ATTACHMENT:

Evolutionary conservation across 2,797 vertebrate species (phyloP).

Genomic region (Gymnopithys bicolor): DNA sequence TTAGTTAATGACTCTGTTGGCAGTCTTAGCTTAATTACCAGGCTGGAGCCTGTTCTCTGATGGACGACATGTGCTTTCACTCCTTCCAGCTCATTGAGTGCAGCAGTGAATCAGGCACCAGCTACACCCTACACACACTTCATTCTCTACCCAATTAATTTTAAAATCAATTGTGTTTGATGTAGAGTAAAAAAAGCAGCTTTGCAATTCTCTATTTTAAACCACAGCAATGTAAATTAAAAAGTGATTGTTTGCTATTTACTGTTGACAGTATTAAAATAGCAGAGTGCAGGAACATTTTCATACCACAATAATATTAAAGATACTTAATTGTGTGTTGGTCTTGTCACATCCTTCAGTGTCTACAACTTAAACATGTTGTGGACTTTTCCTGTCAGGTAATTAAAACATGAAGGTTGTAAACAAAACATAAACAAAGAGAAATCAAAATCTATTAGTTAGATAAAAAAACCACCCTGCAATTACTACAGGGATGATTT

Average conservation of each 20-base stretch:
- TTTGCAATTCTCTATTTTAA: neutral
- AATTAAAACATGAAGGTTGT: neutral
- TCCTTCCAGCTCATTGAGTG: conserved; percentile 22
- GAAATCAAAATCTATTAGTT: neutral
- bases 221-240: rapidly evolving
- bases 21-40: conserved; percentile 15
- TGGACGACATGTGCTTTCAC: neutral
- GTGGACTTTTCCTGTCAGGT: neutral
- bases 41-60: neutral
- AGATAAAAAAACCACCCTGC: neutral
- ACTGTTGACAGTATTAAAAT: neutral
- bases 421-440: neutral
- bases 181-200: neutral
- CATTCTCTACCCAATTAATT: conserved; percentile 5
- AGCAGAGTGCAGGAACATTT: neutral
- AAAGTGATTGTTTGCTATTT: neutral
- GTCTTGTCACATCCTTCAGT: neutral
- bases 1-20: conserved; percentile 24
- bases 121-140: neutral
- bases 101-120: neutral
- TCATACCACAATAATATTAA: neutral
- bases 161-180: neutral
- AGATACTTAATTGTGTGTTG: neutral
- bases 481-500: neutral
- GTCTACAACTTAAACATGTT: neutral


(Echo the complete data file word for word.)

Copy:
Evolutionary conservation across 2,797 vertebrate species (phyloP).

Genomic region (Gymnopithys bicolor): DNA sequence TTAGTTAATGACTCTGTTGGCAGTCTTAGCTTAATTACCAGGCTGGAGCCTGTTCTCTGATGGACGACATGTGCTTTCACTCCTTCCAGCTCATTGAGTGCAGCAGTGAATCAGGCACCAGCTACACCCTACACACACTTCATTCTCTACCCAATTAATTTTAAAATCAATTGTGTTTGATGTAGAGTAAAAAAAGCAGCTTTGCAATTCTCTATTTTAAACCACAGCAATGTAAATTAAAAAGTGATTGTTTGCTATTTACTGTTGACAGTATTAAAATAGCAGAGTGCAGGAACATTTTCATACCACAATAATATTAAAGATACTTAATTGTGTGTTGGTCTTGTCACATCCTTCAGTGTCTACAACTTAAACATGTTGTGGACTTTTCCTGTCAGGTAATTAAAACATGAAGGTTGTAAACAAAACATAAACAAAGAGAAATCAAAATCTATTAGTTAGATAAAAAAACCACCCTGCAATTACTACAGGGATGATTT

Average conservation of each 20-base stretch:
- TTTGCAATTCTCTATTTTAA: neutral
- AATTAAAACATGAAGGTTGT: neutral
- TCCTTCCAGCTCATTGAGTG: conserved; percentile 22
- GAAATCAAAATCTATTAGTT: neutral
- bases 221-240: rapidly evolving
- bases 21-40: conserved; percentile 15
- TGGACGACATGTGCTTTCAC: neutral
- GTGGACTTTTCCTGTCAGGT: neutral
- bases 41-60: neutral
- AGATAAAAAAACCACCCTGC: neutral
- ACTGTTGACAGTATTAAAAT: neutral
- bases 421-440: neutral
- bases 181-200: neutral
- CATTCTCTACCCAATTAATT: conserved; percentile 5
- AGCAGAGTGCAGGAACATTT: neutral
- AAAGTGATTGTTTGCTATTT: neutral
- GTCTTGTCACATCCTTCAGT: neutral
- bases 1-20: conserved; percentile 24
- bases 121-140: neutral
- bases 101-120: neutral
- TCATACCACAATAATATTAA: neutral
- bases 161-180: neutral
- AGATACTTAATTGTGTGTTG: neutral
- bases 481-500: neutral
- GTCTACAACTTAAACATGTT: neutral